Dancerboy, Balanchine's work might look "contemporary" (in its time) but he's a ballet choreographer by training and vocabulary. He's generally called "neoclassical" (as is the very different Frederick Ashton).

I think your comments on "Le Parc" put the problem very well. Some like it, others feel exactly as you described (boring, too much walking, etc.)

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The closer a modern ensemble comes to Lincoln Kirstein's description of "fat women with dirty feet", the more likely I am to dislike what they do.

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I wonder if the move away from narrative dance in modern dance in the early 1960s has resulted in a dead end for modern/postmodern/contemporary dance. I understand why the Judsonites rebelled against the historical/literary dance of Graham and Limon but sometimes I question whether a non-narrative dance shorn of "plot" is something that the casual dancegoer (as compared to the hardcore viewers on this board) can relate to. (Obviously, mine is a minority position since it goes against the whole critical grain of the last 40 years which posits that abstraction in dance is the way forward.)

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The closer a modern ensemble comes to Lincoln Kirstein's description of "fat women with dirty feet", the more likely I am to dislike what they do.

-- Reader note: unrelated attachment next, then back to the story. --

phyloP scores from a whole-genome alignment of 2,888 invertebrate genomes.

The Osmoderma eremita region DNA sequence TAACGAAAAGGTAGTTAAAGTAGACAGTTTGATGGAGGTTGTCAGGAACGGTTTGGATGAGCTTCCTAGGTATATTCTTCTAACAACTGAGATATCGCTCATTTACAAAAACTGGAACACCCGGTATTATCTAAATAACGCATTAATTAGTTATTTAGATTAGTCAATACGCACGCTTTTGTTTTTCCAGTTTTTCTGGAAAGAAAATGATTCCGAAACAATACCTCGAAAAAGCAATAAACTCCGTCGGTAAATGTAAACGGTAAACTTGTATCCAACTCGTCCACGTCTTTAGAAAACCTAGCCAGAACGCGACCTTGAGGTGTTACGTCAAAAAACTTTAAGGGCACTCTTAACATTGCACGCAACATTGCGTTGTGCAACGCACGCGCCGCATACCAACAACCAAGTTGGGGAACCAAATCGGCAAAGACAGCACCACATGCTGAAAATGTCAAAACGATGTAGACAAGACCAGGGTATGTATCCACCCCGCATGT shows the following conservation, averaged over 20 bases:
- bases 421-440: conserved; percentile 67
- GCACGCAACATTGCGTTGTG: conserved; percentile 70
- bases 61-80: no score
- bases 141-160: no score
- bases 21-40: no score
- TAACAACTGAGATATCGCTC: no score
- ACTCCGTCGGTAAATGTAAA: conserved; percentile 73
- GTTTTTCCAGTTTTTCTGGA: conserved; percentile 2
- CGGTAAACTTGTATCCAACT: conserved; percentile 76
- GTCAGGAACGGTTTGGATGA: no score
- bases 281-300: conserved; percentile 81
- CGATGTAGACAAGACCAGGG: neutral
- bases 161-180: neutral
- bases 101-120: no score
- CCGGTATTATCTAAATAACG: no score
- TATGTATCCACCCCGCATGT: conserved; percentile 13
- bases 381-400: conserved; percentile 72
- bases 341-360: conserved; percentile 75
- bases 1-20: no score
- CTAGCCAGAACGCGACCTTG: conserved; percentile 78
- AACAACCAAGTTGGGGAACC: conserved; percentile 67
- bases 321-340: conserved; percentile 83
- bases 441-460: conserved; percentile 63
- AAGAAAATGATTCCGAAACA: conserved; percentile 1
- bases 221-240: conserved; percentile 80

Amen. Mel, i admire your straight to the point posts , so please, keep them coming! I'm with you 100 % on this one.

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The closer a modern ensemble comes to Lincoln Kirstein's description of "fat women with dirty feet", the more likely I am to dislike what they do.

Actually, I had hoped that was one of Mel's little jokes. There's so much more to modern dance than that. As Kirstein, who brought in Martha Graham to work with NYCB, well knew.

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Well, it was a bit of a joke, but it's also true, from my point of view. Martha WAS cleanly, she wasn't overweight, and there were men in her company. When I see a company that's all women, and of a certain embonpoint, and their feet ARE dirty, I leave.

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And what if they're all men with shaved heads and pierced nostrils? Will that automatically clear out another segment of the audience? Point being, are we really judging companies by such externals? Sorry, but I can't take that seriously. I'm sure some people do think that way -- there are some who can't stand to see women on point or men in tights, too.